[^ 17] See INA 214(c)(4)(D). See INA 214(c)(4)(E).

[^ 18] See 8 CFR 214.2(p)(7).

[^ 19] See 8 CFR 214.2(p)(7)(ii). See 8 CFR 214.2(p)(7)(iii).

[^ 20] See 8 CFR 214.2(p)(7)(iv).

[^ 21] See 8 CFR 214.2(p)(7)(v).

[^ 22] See 8 CFR 214.2(p)(7)(vi).

[^ 23] See 8 CFR 214.2(p)(7)(i)(E).

[^ 24] See 8 CFR 214.2(p)(7)(i)(D).

[^ 25] See 8 CFR 214.2(p)(7)(i)(E).

Resources

Legal Authorities

8 CFR 214.2(p) - Artists, athletes, and entertainers

8 CFR 214.2(p)(2)(ii)(D) - Evidence required to accompany a petition for a P nonimmigrant

8 CFR 214.2(p)(4)(i) - Types of classification

8 CFR 214.2(p)(4)(ii)(B) - Evidentiary requirements for an internationally recognized athlete or athletic team

8 CFR 214.2(p)(4)(iii) - Form of documentation

8 CFR 214.2(p)(4)(iv) - Other filing situations

8 CFR 214.2(p)(7) - Consultation

INA 101(a)(15)(P) - Extraordinary ability in arts or athletics as part of a group

INA 101(a)(15)(P)(i) - Definition of P-1 nonimmigrant

INA 204(i) - Definition of Professional Athlete

INA 214(a)(2)(B) - Admission (Stay)

INA 214(c) - Admission of nonimmigrants

INA 214(c)(1) - Importing Employer

INA 214(c)(4) - Petition of Importing Employer

INA 214(c)(4)(A) - Petition of importing employer

INA 214(c)(4)(A)(i)(I) - Petition of importing employer for athlete at an internationally recognized level of performance

INA 214(c)(5)(B) - Return Transportation

INA 214(c)(6) - Consultation Requirement

Pub. L. 109-463 (PDF) - COMPETE Act of 2006

Appendices

No appendices available at this time.

Updates

POLICY ALERT - Additional Guidance Relating to P-1A Internationally Recognized Athletes

U.S. Citizenship and Immigration Services (USCIS) is issuing policy guidance in the USCIS Policy Manual to update and clarify guidance for internationally recognized athletes (P-1A nonimmigrants).

Read More
Technical Update - Incorporating Existing Guidance into the Policy Manual

This technical update is part of an initiative to move existing policy guidance from the Adjudicator’s Field Manual (AFM) into the Policy Manual. This update does not make major substantive changes but consolidates and incorporates existing AFM guidance into the Policy Manual, streamlining USCIS’ immigration policy while removing obsolete information. This guidance replaces Chapter 33 of the AFM, related appendices, and policy memoranda.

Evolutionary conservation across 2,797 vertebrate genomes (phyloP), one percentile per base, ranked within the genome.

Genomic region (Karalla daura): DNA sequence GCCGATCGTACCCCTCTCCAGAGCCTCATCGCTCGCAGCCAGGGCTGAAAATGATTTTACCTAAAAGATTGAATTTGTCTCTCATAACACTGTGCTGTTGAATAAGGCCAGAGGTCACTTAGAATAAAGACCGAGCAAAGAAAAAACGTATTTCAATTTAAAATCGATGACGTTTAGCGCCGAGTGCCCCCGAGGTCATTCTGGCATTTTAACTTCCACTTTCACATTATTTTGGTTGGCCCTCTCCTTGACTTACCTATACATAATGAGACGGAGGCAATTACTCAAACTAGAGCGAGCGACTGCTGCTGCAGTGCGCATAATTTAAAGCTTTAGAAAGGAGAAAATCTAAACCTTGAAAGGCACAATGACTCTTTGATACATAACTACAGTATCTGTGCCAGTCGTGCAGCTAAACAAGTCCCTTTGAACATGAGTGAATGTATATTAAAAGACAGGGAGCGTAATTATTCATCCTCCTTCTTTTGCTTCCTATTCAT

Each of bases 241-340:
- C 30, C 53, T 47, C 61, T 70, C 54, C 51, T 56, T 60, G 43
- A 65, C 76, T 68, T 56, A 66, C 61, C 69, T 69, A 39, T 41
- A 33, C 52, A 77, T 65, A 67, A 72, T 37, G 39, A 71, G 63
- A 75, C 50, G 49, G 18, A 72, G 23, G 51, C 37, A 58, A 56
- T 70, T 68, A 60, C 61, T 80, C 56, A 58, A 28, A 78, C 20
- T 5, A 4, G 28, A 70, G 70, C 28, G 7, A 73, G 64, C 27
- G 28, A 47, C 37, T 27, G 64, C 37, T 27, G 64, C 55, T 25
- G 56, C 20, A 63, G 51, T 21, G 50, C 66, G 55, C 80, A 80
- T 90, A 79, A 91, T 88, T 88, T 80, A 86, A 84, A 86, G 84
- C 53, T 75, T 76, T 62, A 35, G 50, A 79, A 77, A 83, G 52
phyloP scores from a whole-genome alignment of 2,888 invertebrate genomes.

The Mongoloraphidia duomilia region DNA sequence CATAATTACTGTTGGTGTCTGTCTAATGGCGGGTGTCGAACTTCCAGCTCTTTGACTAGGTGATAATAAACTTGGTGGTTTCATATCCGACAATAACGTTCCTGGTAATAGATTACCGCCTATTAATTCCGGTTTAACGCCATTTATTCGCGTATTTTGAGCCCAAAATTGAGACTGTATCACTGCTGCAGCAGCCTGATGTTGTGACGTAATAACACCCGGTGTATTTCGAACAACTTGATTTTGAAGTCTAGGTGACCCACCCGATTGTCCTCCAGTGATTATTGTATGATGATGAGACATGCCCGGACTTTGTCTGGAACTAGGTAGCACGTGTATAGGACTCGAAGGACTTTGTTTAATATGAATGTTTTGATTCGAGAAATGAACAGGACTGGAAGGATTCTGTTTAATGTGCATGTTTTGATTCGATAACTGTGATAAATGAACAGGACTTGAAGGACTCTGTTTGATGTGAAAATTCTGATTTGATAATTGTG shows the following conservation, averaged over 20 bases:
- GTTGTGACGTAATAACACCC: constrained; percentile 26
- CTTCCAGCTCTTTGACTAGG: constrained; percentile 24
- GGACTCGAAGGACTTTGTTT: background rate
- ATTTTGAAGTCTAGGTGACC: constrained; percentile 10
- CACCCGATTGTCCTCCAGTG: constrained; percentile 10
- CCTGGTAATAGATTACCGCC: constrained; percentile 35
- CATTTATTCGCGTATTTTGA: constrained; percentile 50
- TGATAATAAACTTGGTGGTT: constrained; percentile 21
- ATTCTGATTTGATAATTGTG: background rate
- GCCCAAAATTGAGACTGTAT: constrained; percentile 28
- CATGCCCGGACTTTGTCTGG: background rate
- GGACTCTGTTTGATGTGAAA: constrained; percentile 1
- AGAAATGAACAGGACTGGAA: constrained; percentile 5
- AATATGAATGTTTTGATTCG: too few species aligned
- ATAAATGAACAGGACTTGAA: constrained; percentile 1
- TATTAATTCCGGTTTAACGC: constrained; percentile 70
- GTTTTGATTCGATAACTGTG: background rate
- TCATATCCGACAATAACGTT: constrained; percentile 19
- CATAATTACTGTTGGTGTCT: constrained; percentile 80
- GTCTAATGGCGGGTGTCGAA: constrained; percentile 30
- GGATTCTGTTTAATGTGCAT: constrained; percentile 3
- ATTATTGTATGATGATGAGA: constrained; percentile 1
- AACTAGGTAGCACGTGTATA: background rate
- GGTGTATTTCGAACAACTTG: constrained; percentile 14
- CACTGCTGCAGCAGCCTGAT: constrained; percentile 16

POLICY ALERT - Fee Schedule and Changes to Certain Other Immigration Benefit Request Requirements Final Rule

U.S. Citizenship and Immigration Services (USCIS) is revising its policy guidance in the USCIS Policy Manual to align with the Fee Schedule and Changes to Certain Other Immigration Benefit Request Requirements Final Rule, published in the Federal Register on August 3, 2020. This guidance becomes effective October 2, 2020. For information regarding implementation, see Appendix: 2020 Fee Rule Litigation Summary.

Read More
Technical Update - Moving the Adjudicator’s Field Manual Content into the USCIS Policy Manual

U.S. Citizenship and Immigration Services (USCIS) is updating and incorporating relevant Adjudicator’s Field Manual (AFM) content into the USCIS Policy Manual. As that process is ongoing, USCIS has moved any remaining AFM content to its corresponding USCIS Policy Manual Part, in PDF format, until relevant AFM content has been properly incorporated into the USCIS Policy Manual. To the extent that a provision in the USCIS Policy Manual conflicts with remaining AFM content or Policy Memoranda, the updated information in the USCIS Policy Manual prevails. To find remaining AFM content, see the crosswalk (PDF, 327.05 KB) between the AFM and the Policy Manual.

Technical Update - Replacing the Term “Foreign National”

This technical update replaces all instances of the term “foreign national” with “alien” throughout the Policy Manual as used to refer to a person who meets the definition provided in INA 101(a)(3) [“any person not a citizen or national of the United States”].